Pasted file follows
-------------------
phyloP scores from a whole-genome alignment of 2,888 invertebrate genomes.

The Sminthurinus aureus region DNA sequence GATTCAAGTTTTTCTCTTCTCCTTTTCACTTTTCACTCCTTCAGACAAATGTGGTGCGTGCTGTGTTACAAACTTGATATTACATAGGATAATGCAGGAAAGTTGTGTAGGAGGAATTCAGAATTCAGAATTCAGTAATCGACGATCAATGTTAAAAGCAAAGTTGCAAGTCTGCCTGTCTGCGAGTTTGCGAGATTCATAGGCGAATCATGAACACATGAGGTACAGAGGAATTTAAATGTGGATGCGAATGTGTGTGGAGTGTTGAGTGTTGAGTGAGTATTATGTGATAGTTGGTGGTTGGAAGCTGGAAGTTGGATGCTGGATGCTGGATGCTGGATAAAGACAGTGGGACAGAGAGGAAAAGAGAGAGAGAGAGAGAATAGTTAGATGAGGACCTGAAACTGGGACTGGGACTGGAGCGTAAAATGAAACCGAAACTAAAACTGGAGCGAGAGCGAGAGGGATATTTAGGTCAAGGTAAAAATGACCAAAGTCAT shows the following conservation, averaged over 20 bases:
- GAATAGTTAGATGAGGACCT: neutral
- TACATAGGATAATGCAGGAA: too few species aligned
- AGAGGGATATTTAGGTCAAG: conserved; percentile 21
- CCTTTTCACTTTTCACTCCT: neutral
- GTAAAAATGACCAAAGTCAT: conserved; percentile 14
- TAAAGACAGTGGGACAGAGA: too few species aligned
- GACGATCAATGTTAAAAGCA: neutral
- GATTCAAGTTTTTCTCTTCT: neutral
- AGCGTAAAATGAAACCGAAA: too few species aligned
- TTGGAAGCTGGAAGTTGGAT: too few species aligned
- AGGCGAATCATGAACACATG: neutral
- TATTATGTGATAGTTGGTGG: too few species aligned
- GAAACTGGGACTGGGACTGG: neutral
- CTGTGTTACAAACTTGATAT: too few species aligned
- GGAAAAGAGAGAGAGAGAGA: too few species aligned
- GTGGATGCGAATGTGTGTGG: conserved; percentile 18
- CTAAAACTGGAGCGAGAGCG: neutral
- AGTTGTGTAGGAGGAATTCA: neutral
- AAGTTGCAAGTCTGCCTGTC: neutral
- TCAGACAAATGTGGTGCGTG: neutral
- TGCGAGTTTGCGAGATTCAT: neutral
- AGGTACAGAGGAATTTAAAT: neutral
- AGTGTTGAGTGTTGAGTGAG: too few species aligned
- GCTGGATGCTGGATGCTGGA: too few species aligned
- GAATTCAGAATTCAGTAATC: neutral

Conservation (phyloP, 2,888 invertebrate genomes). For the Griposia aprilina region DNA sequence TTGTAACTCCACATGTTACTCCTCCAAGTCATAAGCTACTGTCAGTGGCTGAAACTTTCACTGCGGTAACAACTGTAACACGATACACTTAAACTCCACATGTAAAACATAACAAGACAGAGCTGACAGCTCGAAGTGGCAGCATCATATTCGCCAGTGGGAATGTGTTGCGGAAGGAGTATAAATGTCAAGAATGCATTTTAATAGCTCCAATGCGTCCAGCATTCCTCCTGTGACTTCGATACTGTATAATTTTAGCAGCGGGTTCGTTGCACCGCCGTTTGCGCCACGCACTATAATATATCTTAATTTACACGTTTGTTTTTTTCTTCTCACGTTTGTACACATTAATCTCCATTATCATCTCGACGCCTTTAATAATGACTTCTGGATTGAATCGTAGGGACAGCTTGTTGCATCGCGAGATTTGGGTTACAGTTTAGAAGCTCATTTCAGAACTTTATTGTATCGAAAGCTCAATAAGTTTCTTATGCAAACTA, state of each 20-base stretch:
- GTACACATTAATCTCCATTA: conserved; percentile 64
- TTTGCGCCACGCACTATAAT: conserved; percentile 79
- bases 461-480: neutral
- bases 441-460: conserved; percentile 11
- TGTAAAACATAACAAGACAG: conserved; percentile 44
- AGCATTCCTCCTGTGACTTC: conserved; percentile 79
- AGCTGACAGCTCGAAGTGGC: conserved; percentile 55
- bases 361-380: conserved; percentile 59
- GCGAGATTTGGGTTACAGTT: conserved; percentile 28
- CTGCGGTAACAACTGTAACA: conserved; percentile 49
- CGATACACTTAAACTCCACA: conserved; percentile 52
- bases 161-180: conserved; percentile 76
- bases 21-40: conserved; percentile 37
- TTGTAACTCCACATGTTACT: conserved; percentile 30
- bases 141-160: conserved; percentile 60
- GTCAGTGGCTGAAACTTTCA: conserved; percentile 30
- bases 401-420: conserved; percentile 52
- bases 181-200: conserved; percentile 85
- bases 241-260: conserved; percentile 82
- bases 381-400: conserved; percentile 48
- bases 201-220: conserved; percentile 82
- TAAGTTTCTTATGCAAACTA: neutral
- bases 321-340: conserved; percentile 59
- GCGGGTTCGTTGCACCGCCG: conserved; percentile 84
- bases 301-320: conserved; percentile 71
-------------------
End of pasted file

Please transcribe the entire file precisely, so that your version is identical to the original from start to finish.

phyloP scores from a whole-genome alignment of 2,888 invertebrate genomes.

The Sminthurinus aureus region DNA sequence GATTCAAGTTTTTCTCTTCTCCTTTTCACTTTTCACTCCTTCAGACAAATGTGGTGCGTGCTGTGTTACAAACTTGATATTACATAGGATAATGCAGGAAAGTTGTGTAGGAGGAATTCAGAATTCAGAATTCAGTAATCGACGATCAATGTTAAAAGCAAAGTTGCAAGTCTGCCTGTCTGCGAGTTTGCGAGATTCATAGGCGAATCATGAACACATGAGGTACAGAGGAATTTAAATGTGGATGCGAATGTGTGTGGAGTGTTGAGTGTTGAGTGAGTATTATGTGATAGTTGGTGGTTGGAAGCTGGAAGTTGGATGCTGGATGCTGGATGCTGGATAAAGACAGTGGGACAGAGAGGAAAAGAGAGAGAGAGAGAGAATAGTTAGATGAGGACCTGAAACTGGGACTGGGACTGGAGCGTAAAATGAAACCGAAACTAAAACTGGAGCGAGAGCGAGAGGGATATTTAGGTCAAGGTAAAAATGACCAAAGTCAT shows the following conservation, averaged over 20 bases:
- GAATAGTTAGATGAGGACCT: neutral
- TACATAGGATAATGCAGGAA: too few species aligned
- AGAGGGATATTTAGGTCAAG: conserved; percentile 21
- CCTTTTCACTTTTCACTCCT: neutral
- GTAAAAATGACCAAAGTCAT: conserved; percentile 14
- TAAAGACAGTGGGACAGAGA: too few species aligned
- GACGATCAATGTTAAAAGCA: neutral
- GATTCAAGTTTTTCTCTTCT: neutral
- AGCGTAAAATGAAACCGAAA: too few species aligned
- TTGGAAGCTGGAAGTTGGAT: too few species aligned
- AGGCGAATCATGAACACATG: neutral
- TATTATGTGATAGTTGGTGG: too few species aligned
- GAAACTGGGACTGGGACTGG: neutral
- CTGTGTTACAAACTTGATAT: too few species aligned
- GGAAAAGAGAGAGAGAGAGA: too few species aligned
- GTGGATGCGAATGTGTGTGG: conserved; percentile 18
- CTAAAACTGGAGCGAGAGCG: neutral
- AGTTGTGTAGGAGGAATTCA: neutral
- AAGTTGCAAGTCTGCCTGTC: neutral
- TCAGACAAATGTGGTGCGTG: neutral
- TGCGAGTTTGCGAGATTCAT: neutral
- AGGTACAGAGGAATTTAAAT: neutral
- AGTGTTGAGTGTTGAGTGAG: too few species aligned
- GCTGGATGCTGGATGCTGGA: too few species aligned
- GAATTCAGAATTCAGTAATC: neutral

Conservation (phyloP, 2,888 invertebrate genomes). For the Griposia aprilina region DNA sequence TTGTAACTCCACATGTTACTCCTCCAAGTCATAAGCTACTGTCAGTGGCTGAAACTTTCACTGCGGTAACAACTGTAACACGATACACTTAAACTCCACATGTAAAACATAACAAGACAGAGCTGACAGCTCGAAGTGGCAGCATCATATTCGCCAGTGGGAATGTGTTGCGGAAGGAGTATAAATGTCAAGAATGCATTTTAATAGCTCCAATGCGTCCAGCATTCCTCCTGTGACTTCGATACTGTATAATTTTAGCAGCGGGTTCGTTGCACCGCCGTTTGCGCCACGCACTATAATATATCTTAATTTACACGTTTGTTTTTTTCTTCTCACGTTTGTACACATTAATCTCCATTATCATCTCGACGCCTTTAATAATGACTTCTGGATTGAATCGTAGGGACAGCTTGTTGCATCGCGAGATTTGGGTTACAGTTTAGAAGCTCATTTCAGAACTTTATTGTATCGAAAGCTCAATAAGTTTCTTATGCAAACTA, state of each 20-base stretch:
- GTACACATTAATCTCCATTA: conserved; percentile 64
- TTTGCGCCACGCACTATAAT: conserved; percentile 79
- bases 461-480: neutral
- bases 441-460: conserved; percentile 11
- TGTAAAACATAACAAGACAG: conserved; percentile 44
- AGCATTCCTCCTGTGACTTC: conserved; percentile 79
- AGCTGACAGCTCGAAGTGGC: conserved; percentile 55
- bases 361-380: conserved; percentile 59
- GCGAGATTTGGGTTACAGTT: conserved; percentile 28
- CTGCGGTAACAACTGTAACA: conserved; percentile 49
- CGATACACTTAAACTCCACA: conserved; percentile 52
- bases 161-180: conserved; percentile 76
- bases 21-40: conserved; percentile 37
- TTGTAACTCCACATGTTACT: conserved; percentile 30
- bases 141-160: conserved; percentile 60
- GTCAGTGGCTGAAACTTTCA: conserved; percentile 30
- bases 401-420: conserved; percentile 52
- bases 181-200: conserved; percentile 85
- bases 241-260: conserved; percentile 82
- bases 381-400: conserved; percentile 48
- bases 201-220: conserved; percentile 82
- TAAGTTTCTTATGCAAACTA: neutral
- bases 321-340: conserved; percentile 59
- GCGGGTTCGTTGCACCGCCG: conserved; percentile 84
- bases 301-320: conserved; percentile 71